Should you Accept the Kidney Now or Wait for a Better One?

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Historically, it has been difficult, if not impossible, to accurately quantify the risk of accepting a deceased-donor kidney that may have been infected by hepatitis C, as compared to waiting what could be months or years for a better kidney. There is a 5 to 15 percent chance of dying every year on the waiting list. Often, kidneys that may have been at risk of infection are thrown away and never transplanted. In a new study in the American Journal of Transplantation, researchers showed there are some types of patients for whom survival benefit outweighs the risks of accepting a possibly infected kidney. They then developed a Web-based mathematical model to help predict which patients they would be. The easy-to-use website can be found at

Due to the fact that the supply of the healthiest donor kidneys is too small, patients need to consider all kidney offers or risk dying while waiting for a kidney. This is a very hard decision, and many people turn down kidney transplant offers that, in reality, would provide them significant benefit. Often they would have done much better taking the kidney at hand than waiting for the next available one. This is the most important decision of a kidney transplant candidate's life, a novel tool has been developed  which can help patients make the best choice.

Before they are made available for transplant, kidneys from deceased donors (cadavers) are tested for infectious diseases such as HIV and hepatitis C. However, even when the tests come back negative, there is still a chance that some kidneys could be infected, more commonly with hepatitis C, because of donor risks such as intravenous drug abuse, prostitution, imprisonment and other criteria established by the U.S. Centers for Disease Control and Prevention. Although the risk of transmission of hepatitis C is low for transplanted kidneys, more than 10 percent of deceased donors in 2011 met the CDC criteria for infectious risk.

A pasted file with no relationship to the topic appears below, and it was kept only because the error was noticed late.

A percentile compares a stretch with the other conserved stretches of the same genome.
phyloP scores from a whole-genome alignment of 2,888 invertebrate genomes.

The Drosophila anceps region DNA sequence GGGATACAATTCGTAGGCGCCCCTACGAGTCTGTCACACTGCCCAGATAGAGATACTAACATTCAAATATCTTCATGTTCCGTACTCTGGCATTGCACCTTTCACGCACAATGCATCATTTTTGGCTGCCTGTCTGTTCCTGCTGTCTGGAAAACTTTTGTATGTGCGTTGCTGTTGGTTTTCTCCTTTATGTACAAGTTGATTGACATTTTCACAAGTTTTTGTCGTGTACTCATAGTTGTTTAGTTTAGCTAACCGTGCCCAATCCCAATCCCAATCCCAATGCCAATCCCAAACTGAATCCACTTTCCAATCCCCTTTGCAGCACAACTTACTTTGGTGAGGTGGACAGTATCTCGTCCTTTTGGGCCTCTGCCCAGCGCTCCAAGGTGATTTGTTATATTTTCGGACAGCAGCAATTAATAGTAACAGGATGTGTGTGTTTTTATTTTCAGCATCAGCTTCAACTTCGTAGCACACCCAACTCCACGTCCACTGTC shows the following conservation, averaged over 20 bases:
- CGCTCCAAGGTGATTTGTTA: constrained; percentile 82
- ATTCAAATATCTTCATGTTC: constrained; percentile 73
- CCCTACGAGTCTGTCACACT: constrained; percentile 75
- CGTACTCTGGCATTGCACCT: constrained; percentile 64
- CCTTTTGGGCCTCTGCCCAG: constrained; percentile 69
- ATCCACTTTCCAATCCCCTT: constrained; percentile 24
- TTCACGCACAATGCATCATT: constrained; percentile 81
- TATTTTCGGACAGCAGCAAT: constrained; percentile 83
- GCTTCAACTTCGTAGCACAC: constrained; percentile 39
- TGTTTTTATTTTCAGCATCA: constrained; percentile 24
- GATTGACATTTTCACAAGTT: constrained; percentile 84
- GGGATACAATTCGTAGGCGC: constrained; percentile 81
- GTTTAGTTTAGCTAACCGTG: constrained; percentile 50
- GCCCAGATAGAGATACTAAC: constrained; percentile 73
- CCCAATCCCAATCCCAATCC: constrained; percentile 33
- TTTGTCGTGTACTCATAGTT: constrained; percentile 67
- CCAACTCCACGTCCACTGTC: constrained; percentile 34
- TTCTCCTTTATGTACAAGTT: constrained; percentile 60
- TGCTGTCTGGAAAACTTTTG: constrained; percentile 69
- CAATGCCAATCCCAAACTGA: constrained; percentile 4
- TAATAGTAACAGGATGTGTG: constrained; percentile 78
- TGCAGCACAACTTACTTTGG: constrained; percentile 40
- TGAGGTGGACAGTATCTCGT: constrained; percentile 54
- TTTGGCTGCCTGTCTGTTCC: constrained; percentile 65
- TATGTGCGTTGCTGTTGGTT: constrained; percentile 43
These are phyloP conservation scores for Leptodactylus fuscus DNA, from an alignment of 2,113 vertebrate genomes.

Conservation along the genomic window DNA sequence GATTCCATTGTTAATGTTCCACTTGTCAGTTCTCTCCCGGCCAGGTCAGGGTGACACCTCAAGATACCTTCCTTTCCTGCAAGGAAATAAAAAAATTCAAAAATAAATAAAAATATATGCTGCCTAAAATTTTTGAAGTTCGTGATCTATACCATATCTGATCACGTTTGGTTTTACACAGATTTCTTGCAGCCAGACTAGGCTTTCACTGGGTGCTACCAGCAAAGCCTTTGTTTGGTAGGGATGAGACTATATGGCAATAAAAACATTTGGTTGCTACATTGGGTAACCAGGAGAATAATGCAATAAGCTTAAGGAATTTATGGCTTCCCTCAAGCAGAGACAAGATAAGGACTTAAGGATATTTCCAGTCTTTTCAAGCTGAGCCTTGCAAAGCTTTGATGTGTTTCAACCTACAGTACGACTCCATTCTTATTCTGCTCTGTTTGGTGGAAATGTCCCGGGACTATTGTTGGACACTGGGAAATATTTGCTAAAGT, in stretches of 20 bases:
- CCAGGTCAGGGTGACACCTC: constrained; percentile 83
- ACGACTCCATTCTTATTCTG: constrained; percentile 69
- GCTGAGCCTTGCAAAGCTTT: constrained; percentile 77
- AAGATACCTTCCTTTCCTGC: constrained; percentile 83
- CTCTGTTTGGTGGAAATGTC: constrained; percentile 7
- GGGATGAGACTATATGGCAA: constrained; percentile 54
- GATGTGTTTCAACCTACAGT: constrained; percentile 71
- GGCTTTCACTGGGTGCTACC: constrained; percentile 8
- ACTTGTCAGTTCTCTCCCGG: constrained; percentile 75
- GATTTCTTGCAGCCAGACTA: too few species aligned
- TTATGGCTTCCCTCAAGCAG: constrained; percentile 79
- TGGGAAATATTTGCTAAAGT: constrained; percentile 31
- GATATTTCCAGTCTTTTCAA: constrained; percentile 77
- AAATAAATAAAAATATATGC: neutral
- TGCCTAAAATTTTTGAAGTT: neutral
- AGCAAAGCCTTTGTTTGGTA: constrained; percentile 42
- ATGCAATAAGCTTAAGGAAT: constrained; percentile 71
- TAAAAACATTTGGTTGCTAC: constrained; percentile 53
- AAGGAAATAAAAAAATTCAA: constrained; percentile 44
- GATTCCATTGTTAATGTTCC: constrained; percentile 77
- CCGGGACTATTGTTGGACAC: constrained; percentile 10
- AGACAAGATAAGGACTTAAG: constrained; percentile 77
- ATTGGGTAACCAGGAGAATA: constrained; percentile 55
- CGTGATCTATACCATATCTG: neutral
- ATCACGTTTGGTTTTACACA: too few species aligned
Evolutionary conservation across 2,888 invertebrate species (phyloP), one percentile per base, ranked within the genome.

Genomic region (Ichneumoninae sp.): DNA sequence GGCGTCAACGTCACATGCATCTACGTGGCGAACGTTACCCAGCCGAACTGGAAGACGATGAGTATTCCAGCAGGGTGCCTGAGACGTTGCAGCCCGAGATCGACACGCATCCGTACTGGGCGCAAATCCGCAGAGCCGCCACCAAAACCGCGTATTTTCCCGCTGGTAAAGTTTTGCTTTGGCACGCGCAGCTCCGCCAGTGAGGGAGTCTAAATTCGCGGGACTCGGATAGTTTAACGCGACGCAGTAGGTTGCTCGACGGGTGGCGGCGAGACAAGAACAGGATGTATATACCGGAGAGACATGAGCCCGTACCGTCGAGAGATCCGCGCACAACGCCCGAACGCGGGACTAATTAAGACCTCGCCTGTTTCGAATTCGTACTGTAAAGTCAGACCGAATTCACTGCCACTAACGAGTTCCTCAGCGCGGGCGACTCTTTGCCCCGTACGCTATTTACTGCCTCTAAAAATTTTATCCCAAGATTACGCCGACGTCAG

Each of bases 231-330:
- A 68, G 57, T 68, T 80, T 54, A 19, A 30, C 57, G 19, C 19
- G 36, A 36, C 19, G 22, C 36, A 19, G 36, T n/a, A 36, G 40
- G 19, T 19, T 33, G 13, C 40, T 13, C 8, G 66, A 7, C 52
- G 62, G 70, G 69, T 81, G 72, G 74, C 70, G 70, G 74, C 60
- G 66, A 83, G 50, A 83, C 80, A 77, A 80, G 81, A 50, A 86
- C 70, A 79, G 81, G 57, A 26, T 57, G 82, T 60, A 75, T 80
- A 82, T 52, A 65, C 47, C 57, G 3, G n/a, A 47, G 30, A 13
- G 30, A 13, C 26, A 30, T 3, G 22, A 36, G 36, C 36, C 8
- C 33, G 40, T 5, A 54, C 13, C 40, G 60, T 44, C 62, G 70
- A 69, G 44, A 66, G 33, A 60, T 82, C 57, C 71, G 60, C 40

The researchers considered how long patients had been on a waiting list, whether they had undergone previous transplants, their age and whether they had diabetes, among other factors. Finally, they developed a complex statistical model and computer program to take all the factors into account and present it in a user-friendly manner. There are more than 102,000 people on the kidney transplant waiting list in the United States, and thousands will die before they get a kidney. The average waiting time for a kidney is three to five years, but in some regions of the United States, it can be as long as ten years. Some kidney transplant patients are healthy enough to safely reject a risky kidney and wait for a better one. But that is not always the case.

For example, a 45-year-old man who has been waiting two years for a new kidney, and thinks he has three more years to wait. Should he take an at-risk kidney, the Web-based tool says he would have a 78 percent chance of being alive in five years, even accounting for the possibility of an undetected infection such as hepatitis C. If he turns it down, his five-year survival is estimated to drop to 60 percent. It would make sense for this patient to take the kidney, because trying for a better kidney would likely result in a worse outcome. The story is different for a 25-year-old man who has been on the waiting list for four years, and possibly has one more year to wait. If he takes the risky kidney, he has an 84 percent chance of a five-year survival. The chance of a five-year survival is 83 percent if he waits for a better kidney to come along. In this example, it is not worth taking the risk of an infectious disease because you would do just as well with the next kidney without any risk of disease.

At the end of the day, this is a personal choice, and it is hard to know which kidney is the right one for you. As you can see this tool would make the decision easier, by clearly illustrating what is likely to happen depending on the choice you make.

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